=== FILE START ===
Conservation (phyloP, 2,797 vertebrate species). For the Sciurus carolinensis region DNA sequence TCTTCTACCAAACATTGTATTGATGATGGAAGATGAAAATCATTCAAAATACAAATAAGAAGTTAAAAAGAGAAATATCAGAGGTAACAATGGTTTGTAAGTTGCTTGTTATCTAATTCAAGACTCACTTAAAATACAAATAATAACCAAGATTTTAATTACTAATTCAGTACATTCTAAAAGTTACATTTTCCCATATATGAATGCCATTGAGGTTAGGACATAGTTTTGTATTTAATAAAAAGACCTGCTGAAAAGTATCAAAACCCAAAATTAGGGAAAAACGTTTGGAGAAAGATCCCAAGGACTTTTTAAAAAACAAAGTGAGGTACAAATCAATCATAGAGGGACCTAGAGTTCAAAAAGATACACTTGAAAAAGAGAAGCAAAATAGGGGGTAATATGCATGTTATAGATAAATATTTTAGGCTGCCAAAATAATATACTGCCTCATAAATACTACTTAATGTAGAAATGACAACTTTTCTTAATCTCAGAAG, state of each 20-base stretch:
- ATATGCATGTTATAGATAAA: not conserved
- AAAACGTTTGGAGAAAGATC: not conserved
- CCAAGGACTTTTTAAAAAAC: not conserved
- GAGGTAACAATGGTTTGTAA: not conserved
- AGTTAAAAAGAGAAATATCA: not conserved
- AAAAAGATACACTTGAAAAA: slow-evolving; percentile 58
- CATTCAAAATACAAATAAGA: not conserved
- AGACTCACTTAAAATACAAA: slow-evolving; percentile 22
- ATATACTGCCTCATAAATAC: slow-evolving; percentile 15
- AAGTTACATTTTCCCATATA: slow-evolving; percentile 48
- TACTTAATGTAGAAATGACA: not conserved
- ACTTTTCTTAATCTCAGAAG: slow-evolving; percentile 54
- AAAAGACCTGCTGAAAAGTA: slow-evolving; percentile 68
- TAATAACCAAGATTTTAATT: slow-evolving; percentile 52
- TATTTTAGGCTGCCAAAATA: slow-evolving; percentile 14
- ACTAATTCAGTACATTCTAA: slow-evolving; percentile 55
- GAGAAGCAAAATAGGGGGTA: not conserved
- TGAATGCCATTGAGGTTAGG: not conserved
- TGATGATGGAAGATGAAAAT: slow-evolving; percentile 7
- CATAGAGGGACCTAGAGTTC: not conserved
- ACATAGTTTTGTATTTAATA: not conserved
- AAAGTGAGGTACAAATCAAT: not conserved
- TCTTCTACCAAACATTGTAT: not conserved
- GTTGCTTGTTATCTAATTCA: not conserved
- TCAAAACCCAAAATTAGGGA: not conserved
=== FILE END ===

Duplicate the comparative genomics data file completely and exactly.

Conservation (phyloP, 2,797 vertebrate species). For the Sciurus carolinensis region DNA sequence TCTTCTACCAAACATTGTATTGATGATGGAAGATGAAAATCATTCAAAATACAAATAAGAAGTTAAAAAGAGAAATATCAGAGGTAACAATGGTTTGTAAGTTGCTTGTTATCTAATTCAAGACTCACTTAAAATACAAATAATAACCAAGATTTTAATTACTAATTCAGTACATTCTAAAAGTTACATTTTCCCATATATGAATGCCATTGAGGTTAGGACATAGTTTTGTATTTAATAAAAAGACCTGCTGAAAAGTATCAAAACCCAAAATTAGGGAAAAACGTTTGGAGAAAGATCCCAAGGACTTTTTAAAAAACAAAGTGAGGTACAAATCAATCATAGAGGGACCTAGAGTTCAAAAAGATACACTTGAAAAAGAGAAGCAAAATAGGGGGTAATATGCATGTTATAGATAAATATTTTAGGCTGCCAAAATAATATACTGCCTCATAAATACTACTTAATGTAGAAATGACAACTTTTCTTAATCTCAGAAG, state of each 20-base stretch:
- ATATGCATGTTATAGATAAA: not conserved
- AAAACGTTTGGAGAAAGATC: not conserved
- CCAAGGACTTTTTAAAAAAC: not conserved
- GAGGTAACAATGGTTTGTAA: not conserved
- AGTTAAAAAGAGAAATATCA: not conserved
- AAAAAGATACACTTGAAAAA: slow-evolving; percentile 58
- CATTCAAAATACAAATAAGA: not conserved
- AGACTCACTTAAAATACAAA: slow-evolving; percentile 22
- ATATACTGCCTCATAAATAC: slow-evolving; percentile 15
- AAGTTACATTTTCCCATATA: slow-evolving; percentile 48
- TACTTAATGTAGAAATGACA: not conserved
- ACTTTTCTTAATCTCAGAAG: slow-evolving; percentile 54
- AAAAGACCTGCTGAAAAGTA: slow-evolving; percentile 68
- TAATAACCAAGATTTTAATT: slow-evolving; percentile 52
- TATTTTAGGCTGCCAAAATA: slow-evolving; percentile 14
- ACTAATTCAGTACATTCTAA: slow-evolving; percentile 55
- GAGAAGCAAAATAGGGGGTA: not conserved
- TGAATGCCATTGAGGTTAGG: not conserved
- TGATGATGGAAGATGAAAAT: slow-evolving; percentile 7
- CATAGAGGGACCTAGAGTTC: not conserved
- ACATAGTTTTGTATTTAATA: not conserved
- AAAGTGAGGTACAAATCAAT: not conserved
- TCTTCTACCAAACATTGTAT: not conserved
- GTTGCTTGTTATCTAATTCA: not conserved
- TCAAAACCCAAAATTAGGGA: not conserved